legislators chosen by women choose Senators, their right to their
seats can not be decided until it is first decided whether women
are legal voters. Some speedy action on this question is
inevitable, to preserve law and order.

In some States women have already voted; in others they are
contesting their rights in the courts, and the decisions of
judges differ as widely as the capacities of men to see first
principles.

Judge Howe, Judge Cartter, and Judge Underwood have given their
written opinions in favor of woman's citizenship under the XIV.
and XV. Amendments. Even the majority report of the Judiciary
Committee, presented by John A. Bingham, though adverse to the
prayer of Victoria Woodhull, admits the citizenship of woman. In
the late cases of Sarah Spencer against the Board of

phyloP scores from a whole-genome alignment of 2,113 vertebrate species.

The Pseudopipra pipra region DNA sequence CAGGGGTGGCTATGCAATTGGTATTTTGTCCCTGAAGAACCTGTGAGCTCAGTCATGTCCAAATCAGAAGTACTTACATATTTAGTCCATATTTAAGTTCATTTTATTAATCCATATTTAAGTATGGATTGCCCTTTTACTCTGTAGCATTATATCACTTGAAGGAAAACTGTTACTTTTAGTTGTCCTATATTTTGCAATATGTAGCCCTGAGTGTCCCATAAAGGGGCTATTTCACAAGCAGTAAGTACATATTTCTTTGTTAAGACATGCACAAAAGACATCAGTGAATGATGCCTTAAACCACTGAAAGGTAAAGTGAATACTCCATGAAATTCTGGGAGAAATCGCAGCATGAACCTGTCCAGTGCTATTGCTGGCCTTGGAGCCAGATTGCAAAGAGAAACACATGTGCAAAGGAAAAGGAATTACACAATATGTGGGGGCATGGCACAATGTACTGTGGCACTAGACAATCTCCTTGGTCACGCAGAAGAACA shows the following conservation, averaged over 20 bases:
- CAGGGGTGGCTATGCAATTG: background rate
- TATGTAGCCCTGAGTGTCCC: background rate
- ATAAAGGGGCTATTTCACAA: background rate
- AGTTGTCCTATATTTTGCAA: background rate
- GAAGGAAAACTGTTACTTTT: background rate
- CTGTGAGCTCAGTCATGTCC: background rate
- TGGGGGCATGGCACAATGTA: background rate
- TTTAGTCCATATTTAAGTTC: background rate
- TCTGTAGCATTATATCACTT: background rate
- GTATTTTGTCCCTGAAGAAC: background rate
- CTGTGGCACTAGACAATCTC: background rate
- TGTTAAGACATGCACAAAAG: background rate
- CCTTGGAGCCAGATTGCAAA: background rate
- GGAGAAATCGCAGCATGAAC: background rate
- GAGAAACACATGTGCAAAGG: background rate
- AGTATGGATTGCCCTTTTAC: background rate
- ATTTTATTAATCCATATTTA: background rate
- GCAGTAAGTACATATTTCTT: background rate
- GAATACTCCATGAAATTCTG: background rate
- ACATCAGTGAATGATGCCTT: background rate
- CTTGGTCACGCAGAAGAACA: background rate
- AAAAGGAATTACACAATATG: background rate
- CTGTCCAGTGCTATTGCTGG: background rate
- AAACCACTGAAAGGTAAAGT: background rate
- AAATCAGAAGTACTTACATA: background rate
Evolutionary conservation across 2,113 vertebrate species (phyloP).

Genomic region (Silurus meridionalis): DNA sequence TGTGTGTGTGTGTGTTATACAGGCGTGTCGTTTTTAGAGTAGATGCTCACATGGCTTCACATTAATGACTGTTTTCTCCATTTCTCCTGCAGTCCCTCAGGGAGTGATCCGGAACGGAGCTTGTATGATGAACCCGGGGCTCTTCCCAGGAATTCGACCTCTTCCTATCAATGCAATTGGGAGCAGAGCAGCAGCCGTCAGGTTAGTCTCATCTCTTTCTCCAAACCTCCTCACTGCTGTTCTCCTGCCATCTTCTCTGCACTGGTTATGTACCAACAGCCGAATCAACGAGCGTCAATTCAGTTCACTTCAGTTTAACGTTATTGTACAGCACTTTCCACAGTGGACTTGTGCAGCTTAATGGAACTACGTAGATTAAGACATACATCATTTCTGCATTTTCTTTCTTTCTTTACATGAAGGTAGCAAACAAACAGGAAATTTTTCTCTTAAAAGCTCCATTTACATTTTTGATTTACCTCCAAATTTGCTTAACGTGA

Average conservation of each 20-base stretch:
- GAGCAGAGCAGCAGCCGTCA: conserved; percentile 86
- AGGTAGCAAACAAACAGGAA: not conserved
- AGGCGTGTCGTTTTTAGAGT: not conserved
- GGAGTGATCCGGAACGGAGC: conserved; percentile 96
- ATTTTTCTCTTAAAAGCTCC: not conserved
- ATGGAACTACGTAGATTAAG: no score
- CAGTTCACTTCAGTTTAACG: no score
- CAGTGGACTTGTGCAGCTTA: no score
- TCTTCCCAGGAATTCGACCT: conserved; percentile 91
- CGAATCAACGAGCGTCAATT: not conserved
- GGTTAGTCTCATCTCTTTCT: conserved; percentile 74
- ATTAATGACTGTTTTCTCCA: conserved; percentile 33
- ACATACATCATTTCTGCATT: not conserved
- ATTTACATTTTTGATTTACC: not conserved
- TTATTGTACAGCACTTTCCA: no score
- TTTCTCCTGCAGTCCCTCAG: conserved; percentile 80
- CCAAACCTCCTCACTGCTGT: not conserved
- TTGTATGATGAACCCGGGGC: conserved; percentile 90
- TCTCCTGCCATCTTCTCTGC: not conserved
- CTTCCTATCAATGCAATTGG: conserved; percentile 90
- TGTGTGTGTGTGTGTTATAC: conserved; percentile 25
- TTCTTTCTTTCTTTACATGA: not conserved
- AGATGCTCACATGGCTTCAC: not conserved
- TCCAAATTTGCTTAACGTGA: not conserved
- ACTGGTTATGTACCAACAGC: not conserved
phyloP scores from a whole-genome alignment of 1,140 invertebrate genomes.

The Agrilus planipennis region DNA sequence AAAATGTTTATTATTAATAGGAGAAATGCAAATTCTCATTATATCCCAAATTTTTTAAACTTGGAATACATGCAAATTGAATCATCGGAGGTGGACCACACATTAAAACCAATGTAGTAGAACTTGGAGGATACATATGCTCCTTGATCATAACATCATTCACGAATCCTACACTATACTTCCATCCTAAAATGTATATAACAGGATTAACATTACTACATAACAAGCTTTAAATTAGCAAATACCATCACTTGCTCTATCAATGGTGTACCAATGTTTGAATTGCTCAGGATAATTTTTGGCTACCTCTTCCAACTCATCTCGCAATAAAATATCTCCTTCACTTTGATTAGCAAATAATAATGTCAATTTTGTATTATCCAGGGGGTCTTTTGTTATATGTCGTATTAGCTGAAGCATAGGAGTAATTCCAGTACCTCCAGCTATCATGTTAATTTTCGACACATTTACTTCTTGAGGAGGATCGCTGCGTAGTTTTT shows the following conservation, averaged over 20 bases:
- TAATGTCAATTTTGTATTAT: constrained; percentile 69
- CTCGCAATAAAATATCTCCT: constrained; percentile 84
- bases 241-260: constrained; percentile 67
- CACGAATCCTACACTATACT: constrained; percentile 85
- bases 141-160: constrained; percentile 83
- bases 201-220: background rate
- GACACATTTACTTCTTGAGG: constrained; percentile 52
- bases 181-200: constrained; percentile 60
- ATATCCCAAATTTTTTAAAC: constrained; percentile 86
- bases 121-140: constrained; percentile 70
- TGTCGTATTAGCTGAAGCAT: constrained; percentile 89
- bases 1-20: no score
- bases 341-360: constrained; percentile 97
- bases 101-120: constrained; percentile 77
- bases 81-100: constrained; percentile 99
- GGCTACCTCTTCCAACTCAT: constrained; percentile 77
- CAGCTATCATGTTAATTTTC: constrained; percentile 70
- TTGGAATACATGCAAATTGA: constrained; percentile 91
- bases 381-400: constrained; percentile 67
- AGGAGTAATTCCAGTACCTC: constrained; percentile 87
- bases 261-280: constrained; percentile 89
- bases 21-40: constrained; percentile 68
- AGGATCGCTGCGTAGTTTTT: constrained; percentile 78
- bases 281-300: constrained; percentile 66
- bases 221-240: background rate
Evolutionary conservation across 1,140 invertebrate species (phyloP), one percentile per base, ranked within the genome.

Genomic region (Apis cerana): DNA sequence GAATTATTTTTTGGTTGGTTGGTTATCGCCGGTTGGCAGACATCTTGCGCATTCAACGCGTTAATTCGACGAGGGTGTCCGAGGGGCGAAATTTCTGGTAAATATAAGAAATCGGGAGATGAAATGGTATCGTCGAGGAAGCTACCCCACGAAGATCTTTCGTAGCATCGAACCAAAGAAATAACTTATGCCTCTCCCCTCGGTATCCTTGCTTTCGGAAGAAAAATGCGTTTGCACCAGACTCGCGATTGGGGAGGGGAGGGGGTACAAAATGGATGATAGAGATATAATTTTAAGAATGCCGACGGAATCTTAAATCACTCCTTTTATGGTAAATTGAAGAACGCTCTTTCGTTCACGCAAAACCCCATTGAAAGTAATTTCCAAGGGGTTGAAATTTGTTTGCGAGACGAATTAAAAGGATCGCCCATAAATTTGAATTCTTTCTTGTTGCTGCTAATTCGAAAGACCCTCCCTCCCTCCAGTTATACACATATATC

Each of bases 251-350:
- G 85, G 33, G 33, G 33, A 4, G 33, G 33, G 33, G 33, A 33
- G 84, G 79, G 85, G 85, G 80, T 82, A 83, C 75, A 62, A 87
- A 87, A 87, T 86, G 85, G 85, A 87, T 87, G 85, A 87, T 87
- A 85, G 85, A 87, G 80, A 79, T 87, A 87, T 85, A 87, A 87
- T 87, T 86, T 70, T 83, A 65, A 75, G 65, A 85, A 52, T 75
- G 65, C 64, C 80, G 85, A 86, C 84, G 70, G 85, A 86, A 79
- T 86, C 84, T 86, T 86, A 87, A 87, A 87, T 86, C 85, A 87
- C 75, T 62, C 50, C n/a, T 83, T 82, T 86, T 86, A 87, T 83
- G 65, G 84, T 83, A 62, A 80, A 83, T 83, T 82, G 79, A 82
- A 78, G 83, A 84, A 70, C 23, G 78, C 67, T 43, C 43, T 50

Registration, and Sarah E. Webster against the superintendent of
election, the judge decided that under the XIV. Amendment women
are citizens.

We do not ask to vote outside of law, or in open violation of it,
nor to avail ourselves of any strained interpretations of
constitutional provisions, but in harmony with the Federal
Constitution, the Declaration of Independence, and our American
theory of just government. The women of this country and a
handful of foreign citizens in Rhode Island, the only
disfranchised classes, ask you to-day to secure to them a
republican form of government to protect them against the
oppression of State authorities, who, in violation of your
amendments, assume the right not merely to regulate the suffrage,
but to abridge and deny it to these two classes of citizens. The
Federal Constitution, in its Amendment, clearly defines, for the
first time, who are citizens: "All persons born or naturalized in
the United States, and subject to the jurisdiction thereof, are
citizens of the United States, and of the States wherein they
reside."

No one denies that "all persons," in the XIV. Amendment, is used